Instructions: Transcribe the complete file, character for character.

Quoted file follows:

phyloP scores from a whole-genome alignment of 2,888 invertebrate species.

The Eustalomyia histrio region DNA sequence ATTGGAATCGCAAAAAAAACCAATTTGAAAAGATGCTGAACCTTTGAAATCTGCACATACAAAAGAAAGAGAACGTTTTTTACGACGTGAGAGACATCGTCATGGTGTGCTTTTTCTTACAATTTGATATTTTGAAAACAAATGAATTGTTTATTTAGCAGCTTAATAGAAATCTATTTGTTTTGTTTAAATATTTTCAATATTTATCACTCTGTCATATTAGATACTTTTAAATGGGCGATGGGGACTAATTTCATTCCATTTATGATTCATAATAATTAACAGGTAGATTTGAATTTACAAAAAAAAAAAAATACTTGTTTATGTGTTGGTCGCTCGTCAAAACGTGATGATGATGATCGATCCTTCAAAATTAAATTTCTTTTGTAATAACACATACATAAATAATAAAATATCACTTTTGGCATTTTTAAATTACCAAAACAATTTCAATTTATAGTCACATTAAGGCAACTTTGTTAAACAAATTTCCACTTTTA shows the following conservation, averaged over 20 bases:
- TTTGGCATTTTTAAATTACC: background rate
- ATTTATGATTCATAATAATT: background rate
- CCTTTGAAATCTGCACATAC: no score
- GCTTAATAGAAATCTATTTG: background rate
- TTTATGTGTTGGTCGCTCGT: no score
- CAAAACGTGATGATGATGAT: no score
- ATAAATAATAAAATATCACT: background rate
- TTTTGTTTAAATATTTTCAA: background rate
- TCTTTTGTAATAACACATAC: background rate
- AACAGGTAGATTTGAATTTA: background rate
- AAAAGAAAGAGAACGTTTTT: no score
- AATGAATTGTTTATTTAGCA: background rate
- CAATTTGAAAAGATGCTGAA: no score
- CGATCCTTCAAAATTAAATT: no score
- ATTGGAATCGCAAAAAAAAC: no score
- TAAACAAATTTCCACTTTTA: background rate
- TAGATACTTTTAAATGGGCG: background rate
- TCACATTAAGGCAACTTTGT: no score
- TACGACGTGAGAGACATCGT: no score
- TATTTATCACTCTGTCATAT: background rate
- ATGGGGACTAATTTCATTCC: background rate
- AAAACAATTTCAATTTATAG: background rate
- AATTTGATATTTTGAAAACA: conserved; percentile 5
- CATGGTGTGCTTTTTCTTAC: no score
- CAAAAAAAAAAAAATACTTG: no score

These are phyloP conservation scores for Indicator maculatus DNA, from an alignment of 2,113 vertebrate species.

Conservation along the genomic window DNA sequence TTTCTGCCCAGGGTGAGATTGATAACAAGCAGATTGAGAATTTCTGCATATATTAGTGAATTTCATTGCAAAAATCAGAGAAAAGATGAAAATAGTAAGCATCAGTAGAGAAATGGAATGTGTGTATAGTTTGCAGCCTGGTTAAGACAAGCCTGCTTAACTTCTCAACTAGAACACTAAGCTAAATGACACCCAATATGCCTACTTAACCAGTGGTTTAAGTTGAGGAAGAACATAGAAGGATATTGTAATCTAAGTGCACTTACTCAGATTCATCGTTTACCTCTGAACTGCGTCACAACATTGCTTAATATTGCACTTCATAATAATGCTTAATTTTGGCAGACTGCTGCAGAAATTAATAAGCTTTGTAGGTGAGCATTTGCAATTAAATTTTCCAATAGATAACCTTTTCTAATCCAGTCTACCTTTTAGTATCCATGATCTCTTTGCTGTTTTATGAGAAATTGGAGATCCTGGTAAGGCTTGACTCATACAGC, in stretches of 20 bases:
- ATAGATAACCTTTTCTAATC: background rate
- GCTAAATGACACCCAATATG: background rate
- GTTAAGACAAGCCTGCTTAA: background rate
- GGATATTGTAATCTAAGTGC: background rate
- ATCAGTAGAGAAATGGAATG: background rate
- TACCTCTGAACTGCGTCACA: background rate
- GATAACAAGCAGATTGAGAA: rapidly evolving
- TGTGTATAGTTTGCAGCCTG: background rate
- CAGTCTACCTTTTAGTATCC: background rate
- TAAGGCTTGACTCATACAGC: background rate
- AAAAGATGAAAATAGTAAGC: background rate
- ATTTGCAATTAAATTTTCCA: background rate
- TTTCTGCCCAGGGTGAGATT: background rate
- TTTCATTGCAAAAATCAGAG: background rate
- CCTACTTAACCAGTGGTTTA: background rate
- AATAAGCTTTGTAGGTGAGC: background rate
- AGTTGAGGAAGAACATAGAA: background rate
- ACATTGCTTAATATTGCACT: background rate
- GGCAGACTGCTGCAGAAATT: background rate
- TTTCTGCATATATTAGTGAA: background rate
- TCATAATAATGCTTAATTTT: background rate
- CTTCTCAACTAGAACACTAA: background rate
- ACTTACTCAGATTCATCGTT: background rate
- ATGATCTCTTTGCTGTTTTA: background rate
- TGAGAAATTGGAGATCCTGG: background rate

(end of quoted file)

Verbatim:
phyloP scores from a whole-genome alignment of 2,888 invertebrate species.

The Eustalomyia histrio region DNA sequence ATTGGAATCGCAAAAAAAACCAATTTGAAAAGATGCTGAACCTTTGAAATCTGCACATACAAAAGAAAGAGAACGTTTTTTACGACGTGAGAGACATCGTCATGGTGTGCTTTTTCTTACAATTTGATATTTTGAAAACAAATGAATTGTTTATTTAGCAGCTTAATAGAAATCTATTTGTTTTGTTTAAATATTTTCAATATTTATCACTCTGTCATATTAGATACTTTTAAATGGGCGATGGGGACTAATTTCATTCCATTTATGATTCATAATAATTAACAGGTAGATTTGAATTTACAAAAAAAAAAAAATACTTGTTTATGTGTTGGTCGCTCGTCAAAACGTGATGATGATGATCGATCCTTCAAAATTAAATTTCTTTTGTAATAACACATACATAAATAATAAAATATCACTTTTGGCATTTTTAAATTACCAAAACAATTTCAATTTATAGTCACATTAAGGCAACTTTGTTAAACAAATTTCCACTTTTA shows the following conservation, averaged over 20 bases:
- TTTGGCATTTTTAAATTACC: background rate
- ATTTATGATTCATAATAATT: background rate
- CCTTTGAAATCTGCACATAC: no score
- GCTTAATAGAAATCTATTTG: background rate
- TTTATGTGTTGGTCGCTCGT: no score
- CAAAACGTGATGATGATGAT: no score
- ATAAATAATAAAATATCACT: background rate
- TTTTGTTTAAATATTTTCAA: background rate
- TCTTTTGTAATAACACATAC: background rate
- AACAGGTAGATTTGAATTTA: background rate
- AAAAGAAAGAGAACGTTTTT: no score
- AATGAATTGTTTATTTAGCA: background rate
- CAATTTGAAAAGATGCTGAA: no score
- CGATCCTTCAAAATTAAATT: no score
- ATTGGAATCGCAAAAAAAAC: no score
- TAAACAAATTTCCACTTTTA: background rate
- TAGATACTTTTAAATGGGCG: background rate
- TCACATTAAGGCAACTTTGT: no score
- TACGACGTGAGAGACATCGT: no score
- TATTTATCACTCTGTCATAT: background rate
- ATGGGGACTAATTTCATTCC: background rate
- AAAACAATTTCAATTTATAG: background rate
- AATTTGATATTTTGAAAACA: conserved; percentile 5
- CATGGTGTGCTTTTTCTTAC: no score
- CAAAAAAAAAAAAATACTTG: no score

These are phyloP conservation scores for Indicator maculatus DNA, from an alignment of 2,113 vertebrate species.

Conservation along the genomic window DNA sequence TTTCTGCCCAGGGTGAGATTGATAACAAGCAGATTGAGAATTTCTGCATATATTAGTGAATTTCATTGCAAAAATCAGAGAAAAGATGAAAATAGTAAGCATCAGTAGAGAAATGGAATGTGTGTATAGTTTGCAGCCTGGTTAAGACAAGCCTGCTTAACTTCTCAACTAGAACACTAAGCTAAATGACACCCAATATGCCTACTTAACCAGTGGTTTAAGTTGAGGAAGAACATAGAAGGATATTGTAATCTAAGTGCACTTACTCAGATTCATCGTTTACCTCTGAACTGCGTCACAACATTGCTTAATATTGCACTTCATAATAATGCTTAATTTTGGCAGACTGCTGCAGAAATTAATAAGCTTTGTAGGTGAGCATTTGCAATTAAATTTTCCAATAGATAACCTTTTCTAATCCAGTCTACCTTTTAGTATCCATGATCTCTTTGCTGTTTTATGAGAAATTGGAGATCCTGGTAAGGCTTGACTCATACAGC, in stretches of 20 bases:
- ATAGATAACCTTTTCTAATC: background rate
- GCTAAATGACACCCAATATG: background rate
- GTTAAGACAAGCCTGCTTAA: background rate
- GGATATTGTAATCTAAGTGC: background rate
- ATCAGTAGAGAAATGGAATG: background rate
- TACCTCTGAACTGCGTCACA: background rate
- GATAACAAGCAGATTGAGAA: rapidly evolving
- TGTGTATAGTTTGCAGCCTG: background rate
- CAGTCTACCTTTTAGTATCC: background rate
- TAAGGCTTGACTCATACAGC: background rate
- AAAAGATGAAAATAGTAAGC: background rate
- ATTTGCAATTAAATTTTCCA: background rate
- TTTCTGCCCAGGGTGAGATT: background rate
- TTTCATTGCAAAAATCAGAG: background rate
- CCTACTTAACCAGTGGTTTA: background rate
- AATAAGCTTTGTAGGTGAGC: background rate
- AGTTGAGGAAGAACATAGAA: background rate
- ACATTGCTTAATATTGCACT: background rate
- GGCAGACTGCTGCAGAAATT: background rate
- TTTCTGCATATATTAGTGAA: background rate
- TCATAATAATGCTTAATTTT: background rate
- CTTCTCAACTAGAACACTAA: background rate
- ACTTACTCAGATTCATCGTT: background rate
- ATGATCTCTTTGCTGTTTTA: background rate
- TGAGAAATTGGAGATCCTGG: background rate